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Frontiers of Literary Studies in China

Front Liter Stud Chin    2012, Vol. 6 Issue (2) : 277-293
research-article |
From Immortality to Mortality: Images of Tang Courtesans in Verse, Painting, and Anecdote
Jing Wang()
Department of Languages and Culture Studies, University of North Carolina at Charlotte, Charlotte, NC 28227, USA
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This paper examines different modes of representation of the courtesan in the poetry, painting and anecdotes of the Tang dynasty, and the implications of the disparities between these genres. Examples of courtesan poems idolized these entertaining girls and featured a poetic approach that drew on early romantic depictions of goddesses. The courtesan was presented as an immortal woman, given a transcendental dimension. These elements were echoed and reinforced in visual depictions in grotto or mausoleum murals. Stories from the Beili zhi (Records of the northern quarter), a collection of anecdotes about courtesans in Chang’an by a contemporary Tang scholar, show a different set of criteria for immortality. The author held up to his readers a more realistic and faithful mirror of the courtesan’s manners and life.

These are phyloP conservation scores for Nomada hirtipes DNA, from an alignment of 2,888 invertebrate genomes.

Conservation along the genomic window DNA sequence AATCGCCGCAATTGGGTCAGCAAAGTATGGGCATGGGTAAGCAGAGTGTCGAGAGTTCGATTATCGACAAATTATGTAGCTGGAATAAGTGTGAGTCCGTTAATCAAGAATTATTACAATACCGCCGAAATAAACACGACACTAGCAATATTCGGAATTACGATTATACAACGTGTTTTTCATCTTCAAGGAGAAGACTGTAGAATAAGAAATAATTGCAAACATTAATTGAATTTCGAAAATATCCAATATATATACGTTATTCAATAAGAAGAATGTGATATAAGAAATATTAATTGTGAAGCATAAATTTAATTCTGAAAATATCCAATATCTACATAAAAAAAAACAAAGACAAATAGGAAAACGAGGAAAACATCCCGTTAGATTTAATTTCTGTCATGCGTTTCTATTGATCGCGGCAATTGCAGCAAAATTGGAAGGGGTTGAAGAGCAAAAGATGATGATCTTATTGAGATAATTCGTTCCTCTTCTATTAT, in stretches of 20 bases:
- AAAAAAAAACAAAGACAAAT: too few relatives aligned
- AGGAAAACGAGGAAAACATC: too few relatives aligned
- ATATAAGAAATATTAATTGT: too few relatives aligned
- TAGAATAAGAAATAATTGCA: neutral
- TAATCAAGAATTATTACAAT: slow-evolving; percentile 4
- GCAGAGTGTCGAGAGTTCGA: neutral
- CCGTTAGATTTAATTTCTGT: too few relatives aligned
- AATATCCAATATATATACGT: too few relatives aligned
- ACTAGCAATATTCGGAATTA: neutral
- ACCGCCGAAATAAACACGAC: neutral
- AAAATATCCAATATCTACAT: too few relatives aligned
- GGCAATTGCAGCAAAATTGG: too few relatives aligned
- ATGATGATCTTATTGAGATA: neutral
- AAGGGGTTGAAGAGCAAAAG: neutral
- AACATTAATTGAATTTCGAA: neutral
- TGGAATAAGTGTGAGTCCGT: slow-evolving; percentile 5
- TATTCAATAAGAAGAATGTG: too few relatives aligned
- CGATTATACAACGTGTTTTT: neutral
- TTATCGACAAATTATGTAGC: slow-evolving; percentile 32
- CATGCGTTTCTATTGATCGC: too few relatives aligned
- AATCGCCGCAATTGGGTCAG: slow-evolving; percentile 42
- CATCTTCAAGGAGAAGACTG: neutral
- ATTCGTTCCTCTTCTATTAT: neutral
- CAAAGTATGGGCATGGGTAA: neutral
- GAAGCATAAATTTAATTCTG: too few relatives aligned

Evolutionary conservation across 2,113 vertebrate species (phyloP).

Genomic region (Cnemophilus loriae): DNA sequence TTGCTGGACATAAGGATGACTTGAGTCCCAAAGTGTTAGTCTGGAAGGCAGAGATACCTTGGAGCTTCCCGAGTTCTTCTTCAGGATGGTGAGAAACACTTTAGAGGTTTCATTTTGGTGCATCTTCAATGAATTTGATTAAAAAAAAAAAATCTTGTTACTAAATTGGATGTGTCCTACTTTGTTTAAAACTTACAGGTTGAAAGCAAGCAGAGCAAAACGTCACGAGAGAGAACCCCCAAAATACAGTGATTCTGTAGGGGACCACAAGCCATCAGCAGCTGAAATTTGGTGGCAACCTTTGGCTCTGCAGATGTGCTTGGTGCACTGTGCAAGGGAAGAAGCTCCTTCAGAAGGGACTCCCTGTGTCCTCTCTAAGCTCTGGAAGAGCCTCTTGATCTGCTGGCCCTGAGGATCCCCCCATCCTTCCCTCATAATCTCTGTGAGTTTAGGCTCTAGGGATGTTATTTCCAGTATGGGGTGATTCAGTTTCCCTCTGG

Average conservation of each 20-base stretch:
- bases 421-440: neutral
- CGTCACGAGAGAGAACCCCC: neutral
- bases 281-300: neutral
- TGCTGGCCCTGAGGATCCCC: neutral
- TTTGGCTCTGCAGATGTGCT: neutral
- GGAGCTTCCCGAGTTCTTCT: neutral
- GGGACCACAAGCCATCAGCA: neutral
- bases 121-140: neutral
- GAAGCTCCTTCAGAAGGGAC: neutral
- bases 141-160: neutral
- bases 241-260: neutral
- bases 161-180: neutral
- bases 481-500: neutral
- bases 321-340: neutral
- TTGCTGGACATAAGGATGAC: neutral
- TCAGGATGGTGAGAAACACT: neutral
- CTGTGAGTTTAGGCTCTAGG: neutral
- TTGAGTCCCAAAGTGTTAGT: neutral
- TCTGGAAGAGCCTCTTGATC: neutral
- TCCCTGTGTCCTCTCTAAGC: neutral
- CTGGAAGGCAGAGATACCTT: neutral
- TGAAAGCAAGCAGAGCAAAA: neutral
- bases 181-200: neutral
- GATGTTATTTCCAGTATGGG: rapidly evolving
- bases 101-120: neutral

Keywords courtesan      scholar official      transcendence      Beili zhi (Records of the northern quarter)      mural     
Corresponding Authors: Jing Wang,   
Issue Date: 05 June 2012
 Cite this article:   
Jing Wang. From Immortality to Mortality: Images of Tang Courtesans in Verse, Painting, and Anecdote[J]. Front Liter Stud Chin, 2012, 6(2): 277-293.
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